Wednesday, 2 July 2008

Monolith to Franco on the Beautiful Islas Cies

One of the few remaining monuments in Vigo of Franco's fascist regime was finally brought down on Tuesday after a failed attempt on Monday.

The beautiful Islas Cies are situated 10km (6miles) west of Vigo. The islands are a national park and features in the list of Top 10 Beaches in the world click here to see the review.

The islands are a natural barrier against the Atlantic and protects Vigo's bay from the fury of Atlantic storms which shelters the large mussel farming industry along with making the beaches on the mainland very safe for recreational activities. As beautiful as they are the islands had an ugly scar in the form of a 15m high monolith, erected during the times of Franco.

On 30 June the 15m high monolith on the Islas Cies erected in 1961 to honour Franco was set for demolition by explosives. To view the video of this slightly embarrassing moment click here or to view as a series of photos click here.
After the failure to fire (so to speak) of the day before, a further 25kg of explosives were laid yesterday, 1st July and the monolith was finally brought down.

Apparently the monolith had been reinforced with railway iron tracks, (obviously built to last) which went unnoticed on first inspection. Before the second attempt, these were cut through to allow for a more smoother toppling.

1 comment:

Anonymous said...

The monolith looks (or should I say looked) from a distance quite reminiscent of the old Spanish lighthouses of a few hundred years ago (e.g. like the ones at O Pindo, la Coruna etc). I suspect that its “ugly scar” status and subsequent removal has had more to do with its political association than its actual aesthetics.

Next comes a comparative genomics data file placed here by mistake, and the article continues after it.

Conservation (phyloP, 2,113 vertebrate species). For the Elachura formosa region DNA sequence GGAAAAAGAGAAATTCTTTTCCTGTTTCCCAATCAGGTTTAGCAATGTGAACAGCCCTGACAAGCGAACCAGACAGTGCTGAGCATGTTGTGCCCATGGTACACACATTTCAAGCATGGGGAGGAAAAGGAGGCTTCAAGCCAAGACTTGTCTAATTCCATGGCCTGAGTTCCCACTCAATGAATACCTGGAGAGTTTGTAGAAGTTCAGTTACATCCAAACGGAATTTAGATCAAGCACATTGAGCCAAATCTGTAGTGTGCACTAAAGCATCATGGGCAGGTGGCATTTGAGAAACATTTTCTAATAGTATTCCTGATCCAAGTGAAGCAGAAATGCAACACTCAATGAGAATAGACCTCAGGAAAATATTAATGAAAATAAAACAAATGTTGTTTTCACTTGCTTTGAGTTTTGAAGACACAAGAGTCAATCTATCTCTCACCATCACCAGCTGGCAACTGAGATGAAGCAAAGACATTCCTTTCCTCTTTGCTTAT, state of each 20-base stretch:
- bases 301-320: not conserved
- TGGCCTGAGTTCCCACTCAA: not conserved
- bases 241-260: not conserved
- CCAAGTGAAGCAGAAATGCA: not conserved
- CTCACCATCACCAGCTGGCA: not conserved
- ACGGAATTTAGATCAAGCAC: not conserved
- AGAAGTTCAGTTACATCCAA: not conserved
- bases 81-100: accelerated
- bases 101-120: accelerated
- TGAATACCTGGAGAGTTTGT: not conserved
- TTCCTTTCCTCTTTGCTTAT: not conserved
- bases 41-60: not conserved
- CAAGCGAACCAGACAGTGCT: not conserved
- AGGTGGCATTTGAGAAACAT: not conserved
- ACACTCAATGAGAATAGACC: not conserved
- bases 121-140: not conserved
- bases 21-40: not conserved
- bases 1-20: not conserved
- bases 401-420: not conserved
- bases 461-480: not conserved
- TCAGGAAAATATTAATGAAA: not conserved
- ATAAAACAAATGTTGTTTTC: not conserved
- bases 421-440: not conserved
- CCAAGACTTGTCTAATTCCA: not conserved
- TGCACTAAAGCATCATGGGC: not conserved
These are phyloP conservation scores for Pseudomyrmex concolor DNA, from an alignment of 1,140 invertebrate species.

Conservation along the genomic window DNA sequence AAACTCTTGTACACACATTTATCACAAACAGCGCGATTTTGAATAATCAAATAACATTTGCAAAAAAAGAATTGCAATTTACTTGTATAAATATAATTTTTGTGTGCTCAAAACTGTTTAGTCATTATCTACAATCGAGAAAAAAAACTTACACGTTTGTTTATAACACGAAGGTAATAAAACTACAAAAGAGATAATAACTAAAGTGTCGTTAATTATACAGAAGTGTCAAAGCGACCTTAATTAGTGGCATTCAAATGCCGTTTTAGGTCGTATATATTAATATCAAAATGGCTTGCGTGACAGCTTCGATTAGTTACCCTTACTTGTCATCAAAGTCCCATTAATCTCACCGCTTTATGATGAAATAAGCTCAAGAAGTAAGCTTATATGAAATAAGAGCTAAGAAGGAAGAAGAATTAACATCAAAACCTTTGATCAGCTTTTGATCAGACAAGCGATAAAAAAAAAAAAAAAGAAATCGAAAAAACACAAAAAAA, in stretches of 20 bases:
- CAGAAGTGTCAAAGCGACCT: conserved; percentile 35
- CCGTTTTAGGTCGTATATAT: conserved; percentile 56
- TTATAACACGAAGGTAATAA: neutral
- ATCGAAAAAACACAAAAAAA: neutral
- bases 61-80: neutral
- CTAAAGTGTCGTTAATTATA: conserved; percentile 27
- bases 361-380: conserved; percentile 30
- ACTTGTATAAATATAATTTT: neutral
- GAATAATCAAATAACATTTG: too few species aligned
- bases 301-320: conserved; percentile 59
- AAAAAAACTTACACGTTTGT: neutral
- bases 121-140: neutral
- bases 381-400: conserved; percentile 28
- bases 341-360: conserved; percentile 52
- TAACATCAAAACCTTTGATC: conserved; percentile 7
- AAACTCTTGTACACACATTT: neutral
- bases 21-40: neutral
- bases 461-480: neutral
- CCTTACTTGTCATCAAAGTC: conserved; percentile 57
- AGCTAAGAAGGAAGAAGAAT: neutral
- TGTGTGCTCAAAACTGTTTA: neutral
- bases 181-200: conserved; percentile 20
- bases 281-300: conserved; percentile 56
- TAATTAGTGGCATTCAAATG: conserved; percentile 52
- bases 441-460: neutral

An interesting point about history is that it is of course only valid if both the good and the bad representations of a period are retained. When this is done it can then be left to future generations (who are free from the baggage of the period) to place the monuments in a true historical perspective.

Personally, I think that this demolition was a move that takes away a small piece of punctuation in modern Spanish history and it had little if anything to do with architecture, blots on the landscape or anything else.

The other point is of course that removing every last representation of the Franco regime will not undo the bad things that happen during that period. Ultimately, this kind of action only results in bringing them back into the publics perception all over again – but who knows, perhaps that is a clever an cynical move by the local government.